How many lines of code are in the famous photo of Margaret Hamilton? #Space @kenshirriff
Scott Manley asked on Twitter December 12th:
Ken Shirriff, who has worked on Apollo Guidance Computer hardware, decided to find out:
The Apollo mission to the Moon used two Apollo Guidance Computers (AGC). The AGC in the Command Module ran a program called Colossus while the AGC in the Lunar Module ran a program called Luminary.
The Apollo software was written in assembly code and an interpreted code, essentially a more advanced assembly code with trig and matrix operations.
The code was assembled on a Honeywell 1800 mainframe, running a program called Yul. A line printer generated listings just like the ones in the Hamilton photo.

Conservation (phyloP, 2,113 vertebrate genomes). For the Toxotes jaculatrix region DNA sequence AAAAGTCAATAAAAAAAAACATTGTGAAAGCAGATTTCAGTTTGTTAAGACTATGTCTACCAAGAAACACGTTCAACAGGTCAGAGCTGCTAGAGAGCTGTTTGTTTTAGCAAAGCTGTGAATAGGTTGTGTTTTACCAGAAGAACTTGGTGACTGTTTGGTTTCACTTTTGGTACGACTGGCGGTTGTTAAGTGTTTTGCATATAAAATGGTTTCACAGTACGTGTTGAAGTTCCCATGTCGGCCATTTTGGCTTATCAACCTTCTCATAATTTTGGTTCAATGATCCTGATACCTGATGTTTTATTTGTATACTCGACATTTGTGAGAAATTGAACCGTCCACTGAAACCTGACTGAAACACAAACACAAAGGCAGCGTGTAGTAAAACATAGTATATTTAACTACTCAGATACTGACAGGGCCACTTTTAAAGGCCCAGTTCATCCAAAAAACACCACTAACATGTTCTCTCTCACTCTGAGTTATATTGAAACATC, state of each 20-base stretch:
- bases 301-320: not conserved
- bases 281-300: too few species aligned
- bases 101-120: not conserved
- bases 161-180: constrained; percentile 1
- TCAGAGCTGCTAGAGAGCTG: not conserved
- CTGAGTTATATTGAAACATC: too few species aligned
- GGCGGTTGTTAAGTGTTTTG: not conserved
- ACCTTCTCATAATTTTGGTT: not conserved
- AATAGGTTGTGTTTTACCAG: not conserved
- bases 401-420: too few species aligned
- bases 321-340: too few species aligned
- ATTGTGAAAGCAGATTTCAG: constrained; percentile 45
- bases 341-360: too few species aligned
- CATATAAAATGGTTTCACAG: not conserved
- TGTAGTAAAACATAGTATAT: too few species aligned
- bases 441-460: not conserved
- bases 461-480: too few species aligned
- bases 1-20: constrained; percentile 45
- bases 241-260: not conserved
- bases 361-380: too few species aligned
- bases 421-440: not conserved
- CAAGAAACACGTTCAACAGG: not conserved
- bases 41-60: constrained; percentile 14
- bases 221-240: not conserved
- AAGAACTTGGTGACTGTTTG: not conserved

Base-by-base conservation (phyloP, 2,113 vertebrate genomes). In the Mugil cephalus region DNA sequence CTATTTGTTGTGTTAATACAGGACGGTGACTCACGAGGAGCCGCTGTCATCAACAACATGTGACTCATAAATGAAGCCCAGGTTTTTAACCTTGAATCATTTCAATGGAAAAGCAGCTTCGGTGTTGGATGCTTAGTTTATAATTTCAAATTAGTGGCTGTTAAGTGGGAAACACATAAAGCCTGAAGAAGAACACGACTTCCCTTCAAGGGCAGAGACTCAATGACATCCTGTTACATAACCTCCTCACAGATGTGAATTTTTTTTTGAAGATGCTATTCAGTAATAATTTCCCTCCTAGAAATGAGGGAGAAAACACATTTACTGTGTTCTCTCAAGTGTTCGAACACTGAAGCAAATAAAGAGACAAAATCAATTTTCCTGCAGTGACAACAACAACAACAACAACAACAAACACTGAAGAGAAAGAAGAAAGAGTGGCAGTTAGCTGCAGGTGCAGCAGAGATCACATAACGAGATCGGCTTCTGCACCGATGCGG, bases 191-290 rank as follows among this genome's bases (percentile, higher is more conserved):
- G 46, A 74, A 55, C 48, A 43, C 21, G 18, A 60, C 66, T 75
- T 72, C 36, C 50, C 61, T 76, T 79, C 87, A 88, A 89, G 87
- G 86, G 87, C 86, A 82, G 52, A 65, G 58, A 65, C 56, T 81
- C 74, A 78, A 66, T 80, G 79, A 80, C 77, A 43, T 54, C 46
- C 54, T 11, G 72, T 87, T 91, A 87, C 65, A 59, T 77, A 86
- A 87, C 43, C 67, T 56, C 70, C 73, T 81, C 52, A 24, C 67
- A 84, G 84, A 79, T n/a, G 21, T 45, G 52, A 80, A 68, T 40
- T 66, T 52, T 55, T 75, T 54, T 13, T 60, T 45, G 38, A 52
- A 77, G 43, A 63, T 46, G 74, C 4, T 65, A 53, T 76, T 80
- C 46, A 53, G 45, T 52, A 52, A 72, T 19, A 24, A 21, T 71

Once the Apollo code was ready, it was physically woven into core rope modules. These modules were ROM storage; a wire went through a core for a 1 bit or around for a 0 bit.
Ken sked AGC expert Mike Stewart, who has a couple binders of Apollo code and he did some measurements. He said the thicker binders in the photo are Colossus or Luminary while the thinner are probably earlier programs like Sundial, Aurora, or Solarium.
There are 17 binders in the photo. Assuming the pile is 5″4′, they’re all code (not simulation), and applying Mike’s measurements assuming 10 binders are Aurora-like and 7 are Luminary-like yields 14,500 code pages, about 660,000 code lines.
This isn’t all unique code, of course. Two binders would be the two AGC programs. The pile is presumably different versions. The Virtual AGC project has carefully tracked the different software versions.
The Virtual AGC team has scanned a lot of the Apollo Guidance Computer listings, so you can take a look and see what the code looks like.
See the entire collection of posts and more in Ken’s Twitter thread here.
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December 27, 2021 at 07:50AM